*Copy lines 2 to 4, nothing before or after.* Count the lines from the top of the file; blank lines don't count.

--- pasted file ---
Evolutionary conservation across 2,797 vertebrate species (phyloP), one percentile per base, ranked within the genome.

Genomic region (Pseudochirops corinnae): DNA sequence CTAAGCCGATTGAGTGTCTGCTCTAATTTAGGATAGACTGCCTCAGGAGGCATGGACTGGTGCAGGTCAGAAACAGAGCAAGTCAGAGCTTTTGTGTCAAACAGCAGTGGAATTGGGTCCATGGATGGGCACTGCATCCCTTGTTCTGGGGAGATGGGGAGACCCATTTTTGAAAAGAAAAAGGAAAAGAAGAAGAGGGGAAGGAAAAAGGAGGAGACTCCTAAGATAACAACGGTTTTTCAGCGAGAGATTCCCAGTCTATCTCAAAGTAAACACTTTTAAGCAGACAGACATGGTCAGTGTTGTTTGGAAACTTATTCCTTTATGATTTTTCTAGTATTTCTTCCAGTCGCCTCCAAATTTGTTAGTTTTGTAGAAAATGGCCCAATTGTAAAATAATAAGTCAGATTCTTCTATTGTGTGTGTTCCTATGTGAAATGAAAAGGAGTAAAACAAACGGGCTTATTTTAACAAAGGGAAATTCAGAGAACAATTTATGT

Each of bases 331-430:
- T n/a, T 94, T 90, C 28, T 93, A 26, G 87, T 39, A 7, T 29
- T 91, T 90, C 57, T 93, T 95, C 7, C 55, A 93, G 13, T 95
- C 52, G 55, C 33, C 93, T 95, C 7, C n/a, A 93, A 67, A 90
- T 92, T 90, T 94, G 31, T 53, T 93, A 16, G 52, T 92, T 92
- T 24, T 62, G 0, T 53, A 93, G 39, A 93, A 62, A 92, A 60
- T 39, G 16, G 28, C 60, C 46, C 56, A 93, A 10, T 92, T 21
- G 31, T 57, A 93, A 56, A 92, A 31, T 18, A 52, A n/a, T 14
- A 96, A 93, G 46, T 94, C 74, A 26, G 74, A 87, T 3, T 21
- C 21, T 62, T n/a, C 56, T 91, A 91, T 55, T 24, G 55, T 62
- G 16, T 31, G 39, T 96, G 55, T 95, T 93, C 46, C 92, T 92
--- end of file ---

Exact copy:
Genomic region (Pseudochirops corinnae): DNA sequence CTAAGCCGATTGAGTGTCTGCTCTAATTTAGGATAGACTGCCTCAGGAGGCATGGACTGGTGCAGGTCAGAAACAGAGCAAGTCAGAGCTTTTGTGTCAAACAGCAGTGGAATTGGGTCCATGGATGGGCACTGCATCCCTTGTTCTGGGGAGATGGGGAGACCCATTTTTGAAAAGAAAAAGGAAAAGAAGAAGAGGGGAAGGAAAAAGGAGGAGACTCCTAAGATAACAACGGTTTTTCAGCGAGAGATTCCCAGTCTATCTCAAAGTAAACACTTTTAAGCAGACAGACATGGTCAGTGTTGTTTGGAAACTTATTCCTTTATGATTTTTCTAGTATTTCTTCCAGTCGCCTCCAAATTTGTTAGTTTTGTAGAAAATGGCCCAATTGTAAAATAATAAGTCAGATTCTTCTATTGTGTGTGTTCCTATGTGAAATGAAAAGGAGTAAAACAAACGGGCTTATTTTAACAAAGGGAAATTCAGAGAACAATTTATGT

Each of bases 331-430:
- T n/a, T 94, T 90, C 28, T 93, A 26, G 87, T 39, A 7, T 29